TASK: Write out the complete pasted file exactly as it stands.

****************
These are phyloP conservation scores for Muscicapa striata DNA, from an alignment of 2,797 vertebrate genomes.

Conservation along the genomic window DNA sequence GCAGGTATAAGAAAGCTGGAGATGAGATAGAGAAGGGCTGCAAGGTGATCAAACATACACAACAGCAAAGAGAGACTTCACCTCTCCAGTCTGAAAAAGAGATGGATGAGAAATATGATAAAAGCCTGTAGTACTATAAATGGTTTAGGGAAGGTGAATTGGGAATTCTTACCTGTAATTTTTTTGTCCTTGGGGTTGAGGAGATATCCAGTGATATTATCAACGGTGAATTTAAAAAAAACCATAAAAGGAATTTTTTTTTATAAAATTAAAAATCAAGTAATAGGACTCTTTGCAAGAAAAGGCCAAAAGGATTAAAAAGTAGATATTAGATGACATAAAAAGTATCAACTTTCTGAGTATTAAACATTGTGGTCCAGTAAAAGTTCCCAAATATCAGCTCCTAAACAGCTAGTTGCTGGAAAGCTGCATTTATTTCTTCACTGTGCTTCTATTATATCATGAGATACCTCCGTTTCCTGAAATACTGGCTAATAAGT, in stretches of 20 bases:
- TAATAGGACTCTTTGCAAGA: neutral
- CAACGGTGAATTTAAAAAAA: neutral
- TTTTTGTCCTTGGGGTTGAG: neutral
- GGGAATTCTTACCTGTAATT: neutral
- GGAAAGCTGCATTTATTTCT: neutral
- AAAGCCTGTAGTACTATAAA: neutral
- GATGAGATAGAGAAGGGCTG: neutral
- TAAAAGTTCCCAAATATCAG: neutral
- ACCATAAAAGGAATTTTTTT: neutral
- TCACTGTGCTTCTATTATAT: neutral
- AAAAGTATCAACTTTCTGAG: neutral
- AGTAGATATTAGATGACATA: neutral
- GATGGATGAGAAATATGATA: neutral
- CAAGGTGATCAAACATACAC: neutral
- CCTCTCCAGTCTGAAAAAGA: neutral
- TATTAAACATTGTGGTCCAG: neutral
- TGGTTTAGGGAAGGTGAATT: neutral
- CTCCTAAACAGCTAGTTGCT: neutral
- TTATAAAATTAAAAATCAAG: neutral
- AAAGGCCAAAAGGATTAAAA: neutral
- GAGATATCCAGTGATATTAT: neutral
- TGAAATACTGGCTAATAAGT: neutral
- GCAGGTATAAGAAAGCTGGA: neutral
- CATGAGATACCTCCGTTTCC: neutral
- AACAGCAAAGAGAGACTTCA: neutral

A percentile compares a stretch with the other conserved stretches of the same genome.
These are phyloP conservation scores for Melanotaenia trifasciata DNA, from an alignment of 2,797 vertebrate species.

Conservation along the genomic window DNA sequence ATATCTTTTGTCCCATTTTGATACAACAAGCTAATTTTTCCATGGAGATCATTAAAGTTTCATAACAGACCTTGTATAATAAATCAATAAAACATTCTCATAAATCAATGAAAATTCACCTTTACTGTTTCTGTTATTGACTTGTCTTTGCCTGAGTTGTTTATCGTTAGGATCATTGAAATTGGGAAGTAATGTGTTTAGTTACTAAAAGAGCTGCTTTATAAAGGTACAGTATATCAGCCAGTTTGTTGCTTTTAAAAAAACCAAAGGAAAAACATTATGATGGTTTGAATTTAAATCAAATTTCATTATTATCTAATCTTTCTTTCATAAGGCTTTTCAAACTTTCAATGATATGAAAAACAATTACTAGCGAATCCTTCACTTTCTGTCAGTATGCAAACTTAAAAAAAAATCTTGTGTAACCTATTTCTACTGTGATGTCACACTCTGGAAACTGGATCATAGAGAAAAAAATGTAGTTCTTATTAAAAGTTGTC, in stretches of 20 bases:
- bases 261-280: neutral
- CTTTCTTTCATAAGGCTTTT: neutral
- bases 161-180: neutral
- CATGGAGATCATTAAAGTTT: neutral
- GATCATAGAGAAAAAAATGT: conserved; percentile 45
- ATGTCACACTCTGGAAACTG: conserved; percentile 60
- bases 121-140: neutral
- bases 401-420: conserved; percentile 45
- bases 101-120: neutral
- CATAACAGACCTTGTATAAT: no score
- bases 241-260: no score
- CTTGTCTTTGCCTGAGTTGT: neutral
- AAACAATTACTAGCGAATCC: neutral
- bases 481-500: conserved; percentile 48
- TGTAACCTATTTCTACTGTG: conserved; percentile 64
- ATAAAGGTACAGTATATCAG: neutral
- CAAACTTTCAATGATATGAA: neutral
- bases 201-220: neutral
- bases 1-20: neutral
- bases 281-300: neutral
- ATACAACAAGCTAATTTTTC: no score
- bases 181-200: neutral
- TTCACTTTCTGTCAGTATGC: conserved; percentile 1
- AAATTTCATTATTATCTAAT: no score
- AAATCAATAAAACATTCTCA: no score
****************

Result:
These are phyloP conservation scores for Muscicapa striata DNA, from an alignment of 2,797 vertebrate genomes.

Conservation along the genomic window DNA sequence GCAGGTATAAGAAAGCTGGAGATGAGATAGAGAAGGGCTGCAAGGTGATCAAACATACACAACAGCAAAGAGAGACTTCACCTCTCCAGTCTGAAAAAGAGATGGATGAGAAATATGATAAAAGCCTGTAGTACTATAAATGGTTTAGGGAAGGTGAATTGGGAATTCTTACCTGTAATTTTTTTGTCCTTGGGGTTGAGGAGATATCCAGTGATATTATCAACGGTGAATTTAAAAAAAACCATAAAAGGAATTTTTTTTTATAAAATTAAAAATCAAGTAATAGGACTCTTTGCAAGAAAAGGCCAAAAGGATTAAAAAGTAGATATTAGATGACATAAAAAGTATCAACTTTCTGAGTATTAAACATTGTGGTCCAGTAAAAGTTCCCAAATATCAGCTCCTAAACAGCTAGTTGCTGGAAAGCTGCATTTATTTCTTCACTGTGCTTCTATTATATCATGAGATACCTCCGTTTCCTGAAATACTGGCTAATAAGT, in stretches of 20 bases:
- TAATAGGACTCTTTGCAAGA: neutral
- CAACGGTGAATTTAAAAAAA: neutral
- TTTTTGTCCTTGGGGTTGAG: neutral
- GGGAATTCTTACCTGTAATT: neutral
- GGAAAGCTGCATTTATTTCT: neutral
- AAAGCCTGTAGTACTATAAA: neutral
- GATGAGATAGAGAAGGGCTG: neutral
- TAAAAGTTCCCAAATATCAG: neutral
- ACCATAAAAGGAATTTTTTT: neutral
- TCACTGTGCTTCTATTATAT: neutral
- AAAAGTATCAACTTTCTGAG: neutral
- AGTAGATATTAGATGACATA: neutral
- GATGGATGAGAAATATGATA: neutral
- CAAGGTGATCAAACATACAC: neutral
- CCTCTCCAGTCTGAAAAAGA: neutral
- TATTAAACATTGTGGTCCAG: neutral
- TGGTTTAGGGAAGGTGAATT: neutral
- CTCCTAAACAGCTAGTTGCT: neutral
- TTATAAAATTAAAAATCAAG: neutral
- AAAGGCCAAAAGGATTAAAA: neutral
- GAGATATCCAGTGATATTAT: neutral
- TGAAATACTGGCTAATAAGT: neutral
- GCAGGTATAAGAAAGCTGGA: neutral
- CATGAGATACCTCCGTTTCC: neutral
- AACAGCAAAGAGAGACTTCA: neutral

A percentile compares a stretch with the other conserved stretches of the same genome.
These are phyloP conservation scores for Melanotaenia trifasciata DNA, from an alignment of 2,797 vertebrate species.

Conservation along the genomic window DNA sequence ATATCTTTTGTCCCATTTTGATACAACAAGCTAATTTTTCCATGGAGATCATTAAAGTTTCATAACAGACCTTGTATAATAAATCAATAAAACATTCTCATAAATCAATGAAAATTCACCTTTACTGTTTCTGTTATTGACTTGTCTTTGCCTGAGTTGTTTATCGTTAGGATCATTGAAATTGGGAAGTAATGTGTTTAGTTACTAAAAGAGCTGCTTTATAAAGGTACAGTATATCAGCCAGTTTGTTGCTTTTAAAAAAACCAAAGGAAAAACATTATGATGGTTTGAATTTAAATCAAATTTCATTATTATCTAATCTTTCTTTCATAAGGCTTTTCAAACTTTCAATGATATGAAAAACAATTACTAGCGAATCCTTCACTTTCTGTCAGTATGCAAACTTAAAAAAAAATCTTGTGTAACCTATTTCTACTGTGATGTCACACTCTGGAAACTGGATCATAGAGAAAAAAATGTAGTTCTTATTAAAAGTTGTC, in stretches of 20 bases:
- bases 261-280: neutral
- CTTTCTTTCATAAGGCTTTT: neutral
- bases 161-180: neutral
- CATGGAGATCATTAAAGTTT: neutral
- GATCATAGAGAAAAAAATGT: conserved; percentile 45
- ATGTCACACTCTGGAAACTG: conserved; percentile 60
- bases 121-140: neutral
- bases 401-420: conserved; percentile 45
- bases 101-120: neutral
- CATAACAGACCTTGTATAAT: no score
- bases 241-260: no score
- CTTGTCTTTGCCTGAGTTGT: neutral
- AAACAATTACTAGCGAATCC: neutral
- bases 481-500: conserved; percentile 48
- TGTAACCTATTTCTACTGTG: conserved; percentile 64
- ATAAAGGTACAGTATATCAG: neutral
- CAAACTTTCAATGATATGAA: neutral
- bases 201-220: neutral
- bases 1-20: neutral
- bases 281-300: neutral
- ATACAACAAGCTAATTTTTC: no score
- bases 181-200: neutral
- TTCACTTTCTGTCAGTATGC: conserved; percentile 1
- AAATTTCATTATTATCTAAT: no score
- AAATCAATAAAACATTCTCA: no score